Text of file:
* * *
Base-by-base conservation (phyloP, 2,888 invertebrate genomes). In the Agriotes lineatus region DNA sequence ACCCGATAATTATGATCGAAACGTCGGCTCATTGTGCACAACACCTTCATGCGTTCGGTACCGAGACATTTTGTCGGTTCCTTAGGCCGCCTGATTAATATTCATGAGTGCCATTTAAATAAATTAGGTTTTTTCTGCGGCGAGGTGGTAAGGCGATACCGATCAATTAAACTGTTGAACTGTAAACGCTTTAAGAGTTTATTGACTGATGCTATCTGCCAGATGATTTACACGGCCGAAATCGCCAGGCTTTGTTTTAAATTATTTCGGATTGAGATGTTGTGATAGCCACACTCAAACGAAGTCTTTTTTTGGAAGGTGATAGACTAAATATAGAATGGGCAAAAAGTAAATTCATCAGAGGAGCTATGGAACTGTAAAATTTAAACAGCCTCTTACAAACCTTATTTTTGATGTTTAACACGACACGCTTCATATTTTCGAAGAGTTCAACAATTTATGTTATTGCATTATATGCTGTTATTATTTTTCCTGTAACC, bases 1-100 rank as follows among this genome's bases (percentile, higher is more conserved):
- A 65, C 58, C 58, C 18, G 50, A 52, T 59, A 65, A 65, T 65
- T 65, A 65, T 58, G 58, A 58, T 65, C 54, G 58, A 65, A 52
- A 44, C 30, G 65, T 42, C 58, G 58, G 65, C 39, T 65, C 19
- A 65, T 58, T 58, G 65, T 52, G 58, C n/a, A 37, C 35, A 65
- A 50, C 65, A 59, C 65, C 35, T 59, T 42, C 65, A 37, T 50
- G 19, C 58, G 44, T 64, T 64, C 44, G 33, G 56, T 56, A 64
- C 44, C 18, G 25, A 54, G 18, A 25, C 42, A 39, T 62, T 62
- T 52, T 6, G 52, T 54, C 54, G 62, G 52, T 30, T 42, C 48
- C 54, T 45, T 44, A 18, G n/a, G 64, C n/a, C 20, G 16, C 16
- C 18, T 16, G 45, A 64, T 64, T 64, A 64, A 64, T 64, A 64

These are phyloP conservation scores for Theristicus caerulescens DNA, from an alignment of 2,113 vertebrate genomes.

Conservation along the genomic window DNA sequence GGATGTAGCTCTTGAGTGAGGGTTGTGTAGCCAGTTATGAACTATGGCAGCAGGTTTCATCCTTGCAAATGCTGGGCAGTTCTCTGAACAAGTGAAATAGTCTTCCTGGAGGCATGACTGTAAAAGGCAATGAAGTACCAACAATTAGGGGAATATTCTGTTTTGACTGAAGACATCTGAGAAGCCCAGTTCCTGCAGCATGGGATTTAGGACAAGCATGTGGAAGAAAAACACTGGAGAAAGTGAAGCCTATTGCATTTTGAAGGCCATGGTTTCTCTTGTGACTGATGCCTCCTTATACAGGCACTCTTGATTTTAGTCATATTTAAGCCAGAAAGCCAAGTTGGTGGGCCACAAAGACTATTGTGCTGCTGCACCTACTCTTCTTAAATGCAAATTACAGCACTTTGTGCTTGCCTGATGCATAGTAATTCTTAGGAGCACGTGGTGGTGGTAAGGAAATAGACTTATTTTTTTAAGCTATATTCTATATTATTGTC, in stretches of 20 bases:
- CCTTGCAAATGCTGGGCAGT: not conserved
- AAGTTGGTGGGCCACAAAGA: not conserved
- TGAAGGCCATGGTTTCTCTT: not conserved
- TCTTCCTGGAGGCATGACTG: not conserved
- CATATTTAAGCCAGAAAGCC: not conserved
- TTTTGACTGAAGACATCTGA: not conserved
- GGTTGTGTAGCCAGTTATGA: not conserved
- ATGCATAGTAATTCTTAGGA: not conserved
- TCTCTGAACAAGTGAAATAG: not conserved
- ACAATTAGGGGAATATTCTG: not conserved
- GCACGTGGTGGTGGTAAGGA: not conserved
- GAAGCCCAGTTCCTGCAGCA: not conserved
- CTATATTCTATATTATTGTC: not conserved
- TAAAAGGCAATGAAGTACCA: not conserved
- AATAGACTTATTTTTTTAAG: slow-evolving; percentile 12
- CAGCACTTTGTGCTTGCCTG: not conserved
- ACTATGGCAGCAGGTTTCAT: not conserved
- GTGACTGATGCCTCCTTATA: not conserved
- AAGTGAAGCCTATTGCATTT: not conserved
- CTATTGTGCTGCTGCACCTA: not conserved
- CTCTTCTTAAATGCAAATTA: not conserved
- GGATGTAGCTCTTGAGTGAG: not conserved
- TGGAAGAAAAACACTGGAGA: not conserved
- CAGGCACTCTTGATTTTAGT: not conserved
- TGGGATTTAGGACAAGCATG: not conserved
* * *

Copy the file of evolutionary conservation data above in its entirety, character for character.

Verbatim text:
Base-by-base conservation (phyloP, 2,888 invertebrate genomes). In the Agriotes lineatus region DNA sequence ACCCGATAATTATGATCGAAACGTCGGCTCATTGTGCACAACACCTTCATGCGTTCGGTACCGAGACATTTTGTCGGTTCCTTAGGCCGCCTGATTAATATTCATGAGTGCCATTTAAATAAATTAGGTTTTTTCTGCGGCGAGGTGGTAAGGCGATACCGATCAATTAAACTGTTGAACTGTAAACGCTTTAAGAGTTTATTGACTGATGCTATCTGCCAGATGATTTACACGGCCGAAATCGCCAGGCTTTGTTTTAAATTATTTCGGATTGAGATGTTGTGATAGCCACACTCAAACGAAGTCTTTTTTTGGAAGGTGATAGACTAAATATAGAATGGGCAAAAAGTAAATTCATCAGAGGAGCTATGGAACTGTAAAATTTAAACAGCCTCTTACAAACCTTATTTTTGATGTTTAACACGACACGCTTCATATTTTCGAAGAGTTCAACAATTTATGTTATTGCATTATATGCTGTTATTATTTTTCCTGTAACC, bases 1-100 rank as follows among this genome's bases (percentile, higher is more conserved):
- A 65, C 58, C 58, C 18, G 50, A 52, T 59, A 65, A 65, T 65
- T 65, A 65, T 58, G 58, A 58, T 65, C 54, G 58, A 65, A 52
- A 44, C 30, G 65, T 42, C 58, G 58, G 65, C 39, T 65, C 19
- A 65, T 58, T 58, G 65, T 52, G 58, C n/a, A 37, C 35, A 65
- A 50, C 65, A 59, C 65, C 35, T 59, T 42, C 65, A 37, T 50
- G 19, C 58, G 44, T 64, T 64, C 44, G 33, G 56, T 56, A 64
- C 44, C 18, G 25, A 54, G 18, A 25, C 42, A 39, T 62, T 62
- T 52, T 6, G 52, T 54, C 54, G 62, G 52, T 30, T 42, C 48
- C 54, T 45, T 44, A 18, G n/a, G 64, C n/a, C 20, G 16, C 16
- C 18, T 16, G 45, A 64, T 64, T 64, A 64, A 64, T 64, A 64

These are phyloP conservation scores for Theristicus caerulescens DNA, from an alignment of 2,113 vertebrate genomes.

Conservation along the genomic window DNA sequence GGATGTAGCTCTTGAGTGAGGGTTGTGTAGCCAGTTATGAACTATGGCAGCAGGTTTCATCCTTGCAAATGCTGGGCAGTTCTCTGAACAAGTGAAATAGTCTTCCTGGAGGCATGACTGTAAAAGGCAATGAAGTACCAACAATTAGGGGAATATTCTGTTTTGACTGAAGACATCTGAGAAGCCCAGTTCCTGCAGCATGGGATTTAGGACAAGCATGTGGAAGAAAAACACTGGAGAAAGTGAAGCCTATTGCATTTTGAAGGCCATGGTTTCTCTTGTGACTGATGCCTCCTTATACAGGCACTCTTGATTTTAGTCATATTTAAGCCAGAAAGCCAAGTTGGTGGGCCACAAAGACTATTGTGCTGCTGCACCTACTCTTCTTAAATGCAAATTACAGCACTTTGTGCTTGCCTGATGCATAGTAATTCTTAGGAGCACGTGGTGGTGGTAAGGAAATAGACTTATTTTTTTAAGCTATATTCTATATTATTGTC, in stretches of 20 bases:
- CCTTGCAAATGCTGGGCAGT: not conserved
- AAGTTGGTGGGCCACAAAGA: not conserved
- TGAAGGCCATGGTTTCTCTT: not conserved
- TCTTCCTGGAGGCATGACTG: not conserved
- CATATTTAAGCCAGAAAGCC: not conserved
- TTTTGACTGAAGACATCTGA: not conserved
- GGTTGTGTAGCCAGTTATGA: not conserved
- ATGCATAGTAATTCTTAGGA: not conserved
- TCTCTGAACAAGTGAAATAG: not conserved
- ACAATTAGGGGAATATTCTG: not conserved
- GCACGTGGTGGTGGTAAGGA: not conserved
- GAAGCCCAGTTCCTGCAGCA: not conserved
- CTATATTCTATATTATTGTC: not conserved
- TAAAAGGCAATGAAGTACCA: not conserved
- AATAGACTTATTTTTTTAAG: slow-evolving; percentile 12
- CAGCACTTTGTGCTTGCCTG: not conserved
- ACTATGGCAGCAGGTTTCAT: not conserved
- GTGACTGATGCCTCCTTATA: not conserved
- AAGTGAAGCCTATTGCATTT: not conserved
- CTATTGTGCTGCTGCACCTA: not conserved
- CTCTTCTTAAATGCAAATTA: not conserved
- GGATGTAGCTCTTGAGTGAG: not conserved
- TGGAAGAAAAACACTGGAGA: not conserved
- CAGGCACTCTTGATTTTAGT: not conserved
- TGGGATTTAGGACAAGCATG: not conserved